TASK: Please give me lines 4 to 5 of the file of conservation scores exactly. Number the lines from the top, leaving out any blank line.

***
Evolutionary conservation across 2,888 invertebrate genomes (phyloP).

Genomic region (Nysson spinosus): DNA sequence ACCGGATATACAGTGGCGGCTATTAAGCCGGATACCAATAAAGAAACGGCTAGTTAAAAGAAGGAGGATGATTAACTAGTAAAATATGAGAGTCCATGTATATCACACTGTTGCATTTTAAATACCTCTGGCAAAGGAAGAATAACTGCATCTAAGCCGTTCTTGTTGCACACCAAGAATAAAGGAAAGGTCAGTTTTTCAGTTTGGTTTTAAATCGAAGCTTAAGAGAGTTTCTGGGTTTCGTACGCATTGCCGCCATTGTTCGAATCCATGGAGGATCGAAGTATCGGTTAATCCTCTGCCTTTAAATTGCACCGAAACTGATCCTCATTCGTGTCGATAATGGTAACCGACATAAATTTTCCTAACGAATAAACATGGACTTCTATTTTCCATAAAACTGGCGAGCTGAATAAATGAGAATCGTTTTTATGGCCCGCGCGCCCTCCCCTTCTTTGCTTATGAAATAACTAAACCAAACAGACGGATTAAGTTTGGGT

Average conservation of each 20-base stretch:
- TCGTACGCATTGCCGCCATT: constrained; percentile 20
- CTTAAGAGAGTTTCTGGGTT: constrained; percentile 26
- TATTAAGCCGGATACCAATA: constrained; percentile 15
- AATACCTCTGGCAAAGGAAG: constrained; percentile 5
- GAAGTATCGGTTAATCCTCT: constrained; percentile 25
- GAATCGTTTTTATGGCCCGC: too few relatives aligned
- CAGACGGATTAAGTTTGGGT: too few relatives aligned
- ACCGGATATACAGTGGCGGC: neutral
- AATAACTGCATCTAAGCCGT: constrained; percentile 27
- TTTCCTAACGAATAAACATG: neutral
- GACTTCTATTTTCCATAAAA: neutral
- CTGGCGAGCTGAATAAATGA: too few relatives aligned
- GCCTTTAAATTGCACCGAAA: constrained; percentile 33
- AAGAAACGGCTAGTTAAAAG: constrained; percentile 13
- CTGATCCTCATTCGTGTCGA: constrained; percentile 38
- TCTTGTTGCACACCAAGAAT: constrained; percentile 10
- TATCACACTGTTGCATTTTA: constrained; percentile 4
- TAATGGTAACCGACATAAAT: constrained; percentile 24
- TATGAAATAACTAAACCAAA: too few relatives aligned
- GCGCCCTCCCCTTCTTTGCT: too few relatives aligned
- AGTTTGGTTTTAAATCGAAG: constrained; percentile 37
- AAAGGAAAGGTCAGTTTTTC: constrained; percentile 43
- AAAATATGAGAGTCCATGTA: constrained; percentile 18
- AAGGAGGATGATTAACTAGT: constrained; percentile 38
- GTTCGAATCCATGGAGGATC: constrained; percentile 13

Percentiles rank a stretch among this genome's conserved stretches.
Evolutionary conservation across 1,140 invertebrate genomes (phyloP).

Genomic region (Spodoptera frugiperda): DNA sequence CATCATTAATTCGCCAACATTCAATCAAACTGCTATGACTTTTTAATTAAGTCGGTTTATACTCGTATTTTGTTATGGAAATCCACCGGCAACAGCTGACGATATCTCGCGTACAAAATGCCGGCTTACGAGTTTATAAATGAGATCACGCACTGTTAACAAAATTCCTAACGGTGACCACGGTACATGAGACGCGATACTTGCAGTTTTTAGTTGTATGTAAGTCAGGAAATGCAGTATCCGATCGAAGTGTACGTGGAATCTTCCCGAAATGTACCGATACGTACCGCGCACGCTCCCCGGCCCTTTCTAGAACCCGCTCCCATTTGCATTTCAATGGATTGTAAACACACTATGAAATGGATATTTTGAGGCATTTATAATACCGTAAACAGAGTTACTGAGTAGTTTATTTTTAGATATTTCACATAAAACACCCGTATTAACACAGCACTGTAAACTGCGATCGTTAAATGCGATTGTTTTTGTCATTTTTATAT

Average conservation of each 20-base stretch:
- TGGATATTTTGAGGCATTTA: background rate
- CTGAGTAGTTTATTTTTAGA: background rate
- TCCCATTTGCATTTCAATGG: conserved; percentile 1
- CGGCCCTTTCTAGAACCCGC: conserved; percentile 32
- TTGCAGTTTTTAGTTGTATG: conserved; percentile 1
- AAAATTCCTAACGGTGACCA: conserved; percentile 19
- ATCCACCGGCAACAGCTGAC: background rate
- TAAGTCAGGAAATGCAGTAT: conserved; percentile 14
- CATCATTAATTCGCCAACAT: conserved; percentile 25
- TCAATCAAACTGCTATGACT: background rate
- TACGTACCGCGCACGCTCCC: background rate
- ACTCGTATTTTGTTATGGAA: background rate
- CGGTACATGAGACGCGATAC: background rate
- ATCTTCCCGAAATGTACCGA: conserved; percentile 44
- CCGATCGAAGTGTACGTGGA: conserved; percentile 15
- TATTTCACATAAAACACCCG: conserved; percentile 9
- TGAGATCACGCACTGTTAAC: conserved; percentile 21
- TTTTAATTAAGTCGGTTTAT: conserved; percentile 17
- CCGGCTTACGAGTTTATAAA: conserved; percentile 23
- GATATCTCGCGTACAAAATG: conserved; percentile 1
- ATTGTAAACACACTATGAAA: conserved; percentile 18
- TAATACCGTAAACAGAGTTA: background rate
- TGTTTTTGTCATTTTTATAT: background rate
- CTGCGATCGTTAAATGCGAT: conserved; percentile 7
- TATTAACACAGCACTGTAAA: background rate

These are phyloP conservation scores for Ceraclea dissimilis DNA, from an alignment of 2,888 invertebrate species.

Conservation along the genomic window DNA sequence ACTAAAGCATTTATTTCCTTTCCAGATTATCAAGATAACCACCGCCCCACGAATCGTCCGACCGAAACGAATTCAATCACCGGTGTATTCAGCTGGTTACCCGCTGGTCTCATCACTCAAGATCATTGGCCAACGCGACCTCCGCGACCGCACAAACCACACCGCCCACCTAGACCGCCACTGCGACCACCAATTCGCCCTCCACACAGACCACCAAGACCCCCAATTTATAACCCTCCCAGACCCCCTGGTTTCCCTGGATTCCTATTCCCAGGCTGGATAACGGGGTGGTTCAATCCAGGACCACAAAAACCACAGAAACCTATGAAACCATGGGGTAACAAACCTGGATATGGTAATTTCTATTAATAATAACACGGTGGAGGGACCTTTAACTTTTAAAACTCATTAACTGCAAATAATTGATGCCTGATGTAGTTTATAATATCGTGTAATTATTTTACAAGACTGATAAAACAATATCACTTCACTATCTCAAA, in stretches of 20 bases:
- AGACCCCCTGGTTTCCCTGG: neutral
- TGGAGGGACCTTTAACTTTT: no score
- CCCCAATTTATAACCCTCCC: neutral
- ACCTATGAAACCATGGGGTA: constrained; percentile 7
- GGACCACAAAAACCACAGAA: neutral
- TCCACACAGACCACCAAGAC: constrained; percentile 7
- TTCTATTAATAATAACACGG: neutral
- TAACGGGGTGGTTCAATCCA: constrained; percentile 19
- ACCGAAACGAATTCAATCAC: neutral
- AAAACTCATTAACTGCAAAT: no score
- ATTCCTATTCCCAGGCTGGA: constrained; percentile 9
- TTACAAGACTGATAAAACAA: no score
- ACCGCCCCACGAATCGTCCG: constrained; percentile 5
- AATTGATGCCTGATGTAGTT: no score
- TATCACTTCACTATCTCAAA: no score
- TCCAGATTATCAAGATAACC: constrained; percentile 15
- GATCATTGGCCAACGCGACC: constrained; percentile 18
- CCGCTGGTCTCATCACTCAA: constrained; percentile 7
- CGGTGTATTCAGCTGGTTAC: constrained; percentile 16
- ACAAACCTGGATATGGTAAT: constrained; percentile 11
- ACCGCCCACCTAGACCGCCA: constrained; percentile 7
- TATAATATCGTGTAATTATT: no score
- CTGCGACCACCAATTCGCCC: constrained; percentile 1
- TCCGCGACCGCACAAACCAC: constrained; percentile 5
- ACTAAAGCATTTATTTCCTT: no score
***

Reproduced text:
- TCGTACGCATTGCCGCCATT: constrained; percentile 20
- CTTAAGAGAGTTTCTGGGTT: constrained; percentile 26